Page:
great barrier reef
Close up of Acropora milleporaM. Matz

Corals are adapting to global warming through an evolutionary "genetic rescue", whereby their heat-tolerant DNA is passed on to the next generation.

A team of scientists from the University of Texas at Austin, the Australian Institute of Marine Science and Oregon State University have found Acropora millepora can pass on its tolerance for heat to subsequent generations – a finding that could boost reef survival in the future.

Coral health as a result of global warming is a subject of much concern for scientists and environmentalists. Previous studies have shown climate change-related issues such as ocean acidification has a major impact on corals, while beaching can cause widespread coral death because of the loss of algae they depend upon.

Some corals have been found to a higher tolerance for elevated temperatures, but why this is no one knows.

great barrier reef
The northern Great Barrier ReefDr. Ray Berkelmans, Australian Institute of Marine Science

Published in the journal Science, the researchers crossed corals from the warmer areas of Australia's Great Barrier Reef with those from cooler latitudes, around 300 miles to the south. The A. millepora corals' larvae were exposed to increasingly warm temperatures for long periods of time and researchers then analysed the genes of the individuals that survived.

Findings show the more heat tolerant corals from the north, where temperatures are about 2C warmer, produced larvae that were 10 times more likely to survive heat exposure than those from further north.

However, when the corals from the two locations were crossed, the team found the corals from the north could pass on their heat tolerance to their offspring. They then identified the biological process responsible for heat tolerance and showed this trait could evolve rapidly because of existing genetic variation.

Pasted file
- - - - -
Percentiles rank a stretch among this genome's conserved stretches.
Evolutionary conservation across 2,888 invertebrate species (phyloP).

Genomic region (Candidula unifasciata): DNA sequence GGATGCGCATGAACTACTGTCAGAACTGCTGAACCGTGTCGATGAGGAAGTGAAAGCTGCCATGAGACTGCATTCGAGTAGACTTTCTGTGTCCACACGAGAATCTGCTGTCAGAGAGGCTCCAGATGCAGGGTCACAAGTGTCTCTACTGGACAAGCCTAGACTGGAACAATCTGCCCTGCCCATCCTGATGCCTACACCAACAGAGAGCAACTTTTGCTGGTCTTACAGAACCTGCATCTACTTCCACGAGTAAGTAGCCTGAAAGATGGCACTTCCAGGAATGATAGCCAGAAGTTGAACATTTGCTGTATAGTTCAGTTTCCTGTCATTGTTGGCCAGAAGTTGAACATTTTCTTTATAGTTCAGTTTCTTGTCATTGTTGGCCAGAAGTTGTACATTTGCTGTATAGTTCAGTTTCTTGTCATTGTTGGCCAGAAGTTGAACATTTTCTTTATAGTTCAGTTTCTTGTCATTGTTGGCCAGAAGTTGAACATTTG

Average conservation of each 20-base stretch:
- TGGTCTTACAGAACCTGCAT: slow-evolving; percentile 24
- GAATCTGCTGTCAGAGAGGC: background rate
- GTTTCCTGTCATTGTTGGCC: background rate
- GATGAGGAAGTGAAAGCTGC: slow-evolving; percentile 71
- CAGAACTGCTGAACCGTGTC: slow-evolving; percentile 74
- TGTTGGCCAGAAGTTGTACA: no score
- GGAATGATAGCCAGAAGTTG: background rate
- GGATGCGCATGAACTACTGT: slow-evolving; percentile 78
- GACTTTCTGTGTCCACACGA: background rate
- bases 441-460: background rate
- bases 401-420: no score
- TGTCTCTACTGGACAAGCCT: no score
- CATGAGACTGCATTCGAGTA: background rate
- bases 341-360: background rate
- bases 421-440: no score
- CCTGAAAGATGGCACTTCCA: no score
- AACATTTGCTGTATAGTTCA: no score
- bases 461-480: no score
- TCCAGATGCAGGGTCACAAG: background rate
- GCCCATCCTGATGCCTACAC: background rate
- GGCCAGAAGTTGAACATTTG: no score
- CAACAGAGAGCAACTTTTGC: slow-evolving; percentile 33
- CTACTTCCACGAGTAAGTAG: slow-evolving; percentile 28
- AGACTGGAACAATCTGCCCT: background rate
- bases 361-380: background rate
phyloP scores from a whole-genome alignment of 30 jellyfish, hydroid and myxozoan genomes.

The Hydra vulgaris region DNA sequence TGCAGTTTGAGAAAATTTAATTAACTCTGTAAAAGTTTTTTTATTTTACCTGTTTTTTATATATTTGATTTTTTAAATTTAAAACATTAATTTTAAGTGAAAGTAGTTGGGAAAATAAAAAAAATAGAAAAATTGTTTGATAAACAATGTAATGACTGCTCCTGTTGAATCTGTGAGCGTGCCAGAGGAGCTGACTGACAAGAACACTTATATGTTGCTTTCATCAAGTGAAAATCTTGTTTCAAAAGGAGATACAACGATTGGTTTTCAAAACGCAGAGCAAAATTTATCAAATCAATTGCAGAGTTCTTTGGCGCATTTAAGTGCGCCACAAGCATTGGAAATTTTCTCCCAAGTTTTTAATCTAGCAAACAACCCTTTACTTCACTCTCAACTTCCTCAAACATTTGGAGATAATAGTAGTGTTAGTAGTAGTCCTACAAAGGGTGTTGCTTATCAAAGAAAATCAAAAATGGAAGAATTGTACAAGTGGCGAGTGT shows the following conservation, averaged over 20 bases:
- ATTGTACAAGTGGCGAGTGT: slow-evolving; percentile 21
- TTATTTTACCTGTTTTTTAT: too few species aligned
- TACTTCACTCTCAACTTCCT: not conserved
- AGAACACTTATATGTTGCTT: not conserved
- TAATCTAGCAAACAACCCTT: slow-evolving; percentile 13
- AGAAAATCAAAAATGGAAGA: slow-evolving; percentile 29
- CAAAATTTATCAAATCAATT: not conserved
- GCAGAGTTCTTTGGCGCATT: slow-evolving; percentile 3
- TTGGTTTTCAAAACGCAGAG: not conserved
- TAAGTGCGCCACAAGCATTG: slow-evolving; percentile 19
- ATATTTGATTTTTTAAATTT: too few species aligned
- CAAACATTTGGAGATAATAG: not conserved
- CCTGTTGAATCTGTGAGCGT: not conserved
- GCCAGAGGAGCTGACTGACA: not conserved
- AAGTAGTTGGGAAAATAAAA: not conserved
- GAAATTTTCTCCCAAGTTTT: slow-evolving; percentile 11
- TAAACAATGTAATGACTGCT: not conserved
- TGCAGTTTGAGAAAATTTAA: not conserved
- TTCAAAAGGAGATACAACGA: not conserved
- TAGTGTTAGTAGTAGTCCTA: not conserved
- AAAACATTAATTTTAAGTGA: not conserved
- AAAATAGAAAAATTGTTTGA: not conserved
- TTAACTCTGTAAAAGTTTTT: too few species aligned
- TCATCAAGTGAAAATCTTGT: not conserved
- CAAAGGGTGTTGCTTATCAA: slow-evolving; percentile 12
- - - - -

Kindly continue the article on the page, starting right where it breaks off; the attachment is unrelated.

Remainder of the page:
great barrier reef
Fluorescent larvae of Acropora millepora coralM. Matz

The authors suggest population declines of reef-building corals could be avoided through the evolutionary process of "genetic rescue" by exchanging the heat-tolerant genotypes across latitudes. "Two genomic regions strongly responded to selection for thermal tolerance in interlatitudinal crosses," they said.

"These results demonstrate that variation in coral thermal tolerance across latitudes has a strong genetic basis and could serve as raw material for natural selection."

Study author Mikhail Matz said: "Our research found that corals do not have to wait for new mutations to appear. Averting coral extinction may start with something as simple as an exchange of coral immigrants to spread already existing genetic variants.

"Coral larvae can move across oceans naturally, but humans could also contribute, relocating adult corals to jump-start the process.

"This is occasion for hope and optimism about coral reefs and the marine life that thrive there."